Flash Electronics files patent case against Royal Enfield in US court2 min read . Updated: 20 May 2019, 11:34 PM IST
- Auto parts maker to also move courts in 8 other countries over patent infringement of regulator rectifier
- Flash Electronics received patent for regulator rectifier in the US on 20 February 2018
Flash Electronics India Ltd, a New Delhi Based automobile component manufacturer, has filed a law suit against country’s largest premium motorcycle manufacturer, Royal Enfield, in the US regarding a patent infringement of a component known as regulator-rectifier. Flash will subsequently file similar law suits against the motorcycle manufacturer in the Europe and Asia-Pacific, including India.
A regulator-rectifier is a component that efficiently converts the AC (Alternating Current) voltage produced in motorcycle engines into DC (Direct Current) voltage to charge batteries, power headlights, light up instrument panel, thus driving the motorcycle’s electrical systems.
Flash Electronics was granted patent for the device by authorities in the US and in European countries like Germany, France, Italy, UK, Spain and others.
According to Sanjeev Vasdev, founder and managing director Flash Electronics, Royal Enfield approached the company for some samples of regulator-rectifier in September 2014, following which Enfield asked another company to manufacture the product.
After the development came to light, three senior executives of Royal Enfield flew down to Delhi to meet the senior management of
Flash and accepted the mistake but sought time to settle the issue.
“On October 12, 2018, we met in JW Marriot in Aerocity and one of the three executives was known to me personally. It was because of his request I decided not to file a law suit then, but they sought some time because the company was launching the new products in different markets. I don’t know if the top management including the managing director of the company knew about this infringement," Vasdev told Mint over a phone call.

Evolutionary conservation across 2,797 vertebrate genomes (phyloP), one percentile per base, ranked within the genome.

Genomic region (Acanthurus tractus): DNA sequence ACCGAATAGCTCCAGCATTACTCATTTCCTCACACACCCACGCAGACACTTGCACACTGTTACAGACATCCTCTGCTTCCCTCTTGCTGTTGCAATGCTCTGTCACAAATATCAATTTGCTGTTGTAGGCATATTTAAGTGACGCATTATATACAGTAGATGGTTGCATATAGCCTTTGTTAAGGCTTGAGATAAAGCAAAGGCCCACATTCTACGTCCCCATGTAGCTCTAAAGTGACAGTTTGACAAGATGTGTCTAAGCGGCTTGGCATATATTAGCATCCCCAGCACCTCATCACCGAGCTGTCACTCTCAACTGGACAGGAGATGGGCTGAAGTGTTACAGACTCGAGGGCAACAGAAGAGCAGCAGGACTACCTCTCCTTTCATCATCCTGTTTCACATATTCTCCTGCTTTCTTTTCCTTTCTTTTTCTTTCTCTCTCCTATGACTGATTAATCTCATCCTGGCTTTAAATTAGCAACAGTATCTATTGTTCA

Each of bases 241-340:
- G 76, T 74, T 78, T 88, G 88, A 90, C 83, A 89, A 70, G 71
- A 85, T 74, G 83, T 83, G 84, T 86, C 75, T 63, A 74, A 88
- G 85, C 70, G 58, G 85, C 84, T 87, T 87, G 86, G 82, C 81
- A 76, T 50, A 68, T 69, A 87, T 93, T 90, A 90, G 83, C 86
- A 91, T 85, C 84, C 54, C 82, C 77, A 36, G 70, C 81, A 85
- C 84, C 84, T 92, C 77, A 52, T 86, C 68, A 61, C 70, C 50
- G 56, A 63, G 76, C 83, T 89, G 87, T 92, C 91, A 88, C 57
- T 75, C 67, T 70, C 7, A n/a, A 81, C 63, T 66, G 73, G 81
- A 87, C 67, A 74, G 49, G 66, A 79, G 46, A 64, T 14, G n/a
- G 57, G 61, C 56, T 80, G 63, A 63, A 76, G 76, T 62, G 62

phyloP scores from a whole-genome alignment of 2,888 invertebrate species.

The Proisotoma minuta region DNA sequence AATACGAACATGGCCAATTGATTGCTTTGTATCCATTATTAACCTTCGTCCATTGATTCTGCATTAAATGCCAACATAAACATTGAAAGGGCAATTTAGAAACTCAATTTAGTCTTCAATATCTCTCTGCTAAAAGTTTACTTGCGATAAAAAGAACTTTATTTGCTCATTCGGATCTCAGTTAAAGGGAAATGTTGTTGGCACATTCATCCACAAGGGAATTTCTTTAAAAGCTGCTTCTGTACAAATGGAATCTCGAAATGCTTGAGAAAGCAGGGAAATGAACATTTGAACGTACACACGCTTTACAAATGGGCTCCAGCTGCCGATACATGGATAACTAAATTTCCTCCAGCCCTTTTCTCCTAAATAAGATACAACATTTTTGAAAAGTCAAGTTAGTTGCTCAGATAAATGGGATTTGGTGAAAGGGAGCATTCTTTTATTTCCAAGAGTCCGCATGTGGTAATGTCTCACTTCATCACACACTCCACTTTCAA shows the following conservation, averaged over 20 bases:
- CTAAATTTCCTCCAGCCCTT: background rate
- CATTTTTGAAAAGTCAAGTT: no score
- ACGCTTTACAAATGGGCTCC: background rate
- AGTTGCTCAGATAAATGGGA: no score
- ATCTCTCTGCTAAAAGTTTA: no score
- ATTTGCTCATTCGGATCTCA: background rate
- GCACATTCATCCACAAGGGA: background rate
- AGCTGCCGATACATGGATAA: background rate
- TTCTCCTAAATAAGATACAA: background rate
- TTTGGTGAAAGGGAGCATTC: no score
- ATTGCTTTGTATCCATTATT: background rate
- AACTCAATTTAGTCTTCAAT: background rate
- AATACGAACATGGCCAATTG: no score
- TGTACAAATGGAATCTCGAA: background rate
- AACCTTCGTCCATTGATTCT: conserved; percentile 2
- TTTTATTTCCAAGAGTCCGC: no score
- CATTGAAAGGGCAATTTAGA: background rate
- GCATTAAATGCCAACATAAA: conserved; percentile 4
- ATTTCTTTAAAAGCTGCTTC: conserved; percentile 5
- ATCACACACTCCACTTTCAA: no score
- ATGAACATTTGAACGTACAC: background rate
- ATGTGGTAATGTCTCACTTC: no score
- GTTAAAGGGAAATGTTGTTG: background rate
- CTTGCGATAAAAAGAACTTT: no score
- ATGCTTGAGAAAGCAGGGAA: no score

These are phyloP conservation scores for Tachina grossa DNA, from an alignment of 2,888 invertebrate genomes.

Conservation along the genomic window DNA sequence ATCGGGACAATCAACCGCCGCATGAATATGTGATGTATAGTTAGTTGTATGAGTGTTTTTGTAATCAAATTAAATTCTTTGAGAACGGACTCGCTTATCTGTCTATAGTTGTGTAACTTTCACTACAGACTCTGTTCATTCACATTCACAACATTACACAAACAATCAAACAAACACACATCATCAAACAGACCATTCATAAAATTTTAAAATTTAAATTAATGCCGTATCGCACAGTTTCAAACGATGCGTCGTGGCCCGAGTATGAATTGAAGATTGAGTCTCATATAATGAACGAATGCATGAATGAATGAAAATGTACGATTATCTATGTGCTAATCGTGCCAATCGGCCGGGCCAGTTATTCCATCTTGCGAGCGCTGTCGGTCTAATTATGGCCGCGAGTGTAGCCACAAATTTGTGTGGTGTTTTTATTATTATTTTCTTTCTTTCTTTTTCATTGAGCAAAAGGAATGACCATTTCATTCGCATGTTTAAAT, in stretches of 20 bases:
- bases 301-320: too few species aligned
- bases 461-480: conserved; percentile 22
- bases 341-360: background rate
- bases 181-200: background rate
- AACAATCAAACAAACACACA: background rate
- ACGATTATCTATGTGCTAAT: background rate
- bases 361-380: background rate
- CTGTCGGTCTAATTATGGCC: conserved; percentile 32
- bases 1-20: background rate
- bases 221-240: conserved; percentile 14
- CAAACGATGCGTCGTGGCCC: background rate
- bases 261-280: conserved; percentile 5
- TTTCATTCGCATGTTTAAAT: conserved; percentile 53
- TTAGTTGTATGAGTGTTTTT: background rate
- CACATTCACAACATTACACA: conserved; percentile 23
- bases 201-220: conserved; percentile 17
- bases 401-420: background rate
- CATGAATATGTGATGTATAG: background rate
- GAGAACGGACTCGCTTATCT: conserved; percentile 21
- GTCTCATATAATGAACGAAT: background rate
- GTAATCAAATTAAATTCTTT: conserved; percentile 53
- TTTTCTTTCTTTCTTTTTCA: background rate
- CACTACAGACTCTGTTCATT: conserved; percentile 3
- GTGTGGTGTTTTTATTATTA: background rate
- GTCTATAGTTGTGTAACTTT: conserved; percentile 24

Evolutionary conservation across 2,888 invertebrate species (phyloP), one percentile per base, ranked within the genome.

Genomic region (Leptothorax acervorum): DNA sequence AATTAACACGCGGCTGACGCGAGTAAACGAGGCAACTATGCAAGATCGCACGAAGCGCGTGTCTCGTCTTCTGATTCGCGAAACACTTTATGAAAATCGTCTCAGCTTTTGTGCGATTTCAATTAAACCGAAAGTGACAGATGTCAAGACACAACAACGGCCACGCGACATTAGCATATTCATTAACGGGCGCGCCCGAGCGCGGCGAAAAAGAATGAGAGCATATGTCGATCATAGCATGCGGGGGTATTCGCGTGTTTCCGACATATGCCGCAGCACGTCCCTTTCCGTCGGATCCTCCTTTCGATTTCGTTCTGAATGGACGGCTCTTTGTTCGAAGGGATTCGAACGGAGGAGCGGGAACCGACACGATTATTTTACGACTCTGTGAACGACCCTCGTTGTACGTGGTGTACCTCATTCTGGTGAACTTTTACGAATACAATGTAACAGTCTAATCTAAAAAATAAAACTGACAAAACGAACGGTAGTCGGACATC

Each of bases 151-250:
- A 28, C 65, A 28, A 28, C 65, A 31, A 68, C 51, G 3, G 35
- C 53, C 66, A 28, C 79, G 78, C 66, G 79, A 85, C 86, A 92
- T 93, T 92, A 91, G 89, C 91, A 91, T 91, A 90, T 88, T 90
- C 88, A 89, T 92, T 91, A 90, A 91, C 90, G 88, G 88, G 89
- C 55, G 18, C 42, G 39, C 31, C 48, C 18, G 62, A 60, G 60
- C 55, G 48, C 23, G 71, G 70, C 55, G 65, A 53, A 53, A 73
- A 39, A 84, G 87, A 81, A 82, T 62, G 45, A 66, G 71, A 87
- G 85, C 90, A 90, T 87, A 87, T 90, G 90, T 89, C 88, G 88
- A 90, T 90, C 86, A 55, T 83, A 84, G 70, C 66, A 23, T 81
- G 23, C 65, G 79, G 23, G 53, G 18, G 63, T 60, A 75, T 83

In the last couple of years, the management of Royal Enfield has been actively looking to promote the brand in developed and other emerging markets across the world and this kind of a development will become a setback for the company.
This is not the first time an Indian automobile manufacturer has been dragged to courts in developed markets for flouting of intellectual property rights.
In August 2018, Fiat Chrysler Automobile N.V. (FCA) filed a complaint with the US ITC, a federal agency that deals with unfair trade and intellectual property practices of foreign companies, alleging that Mahindra and Mahindra Ltd’s Roxor, an off-road utility vehicle, infringed the intellectual property rights (trademarks and trade dress) of its Jeep design, potentially putting at risk the Indian auto maker’s renewed attempt to enter the US market.
“We would ensure that Royal Enfield recalls all the products in different parts of the world where our component was used. Flash has received patent from the authorities in United States and Europe, after extensive tests and it took us almost a year and half to complete the legal formalities. We will approach the courts in India as well but here, it takes time to get a verdict. In US and other markets in the West, the courts deliver verdicts quickly and Intellectual Property rights infringement is taken very seriously," add Vasdev.
If the verdict goes against Royal Enfield and the company has to recall its products across the world, then the financials of the company might take a hit.
In the March quarter, the company’s motorcycle sales fell 13% year-on-year. But revenues declined only 1.2%, thanks to higher realizations. Ebitda (earnings before interest, tax, depreciation and amortization) margin fell a sharp basis points to 27.4% from a year earlier in Jan-Mar.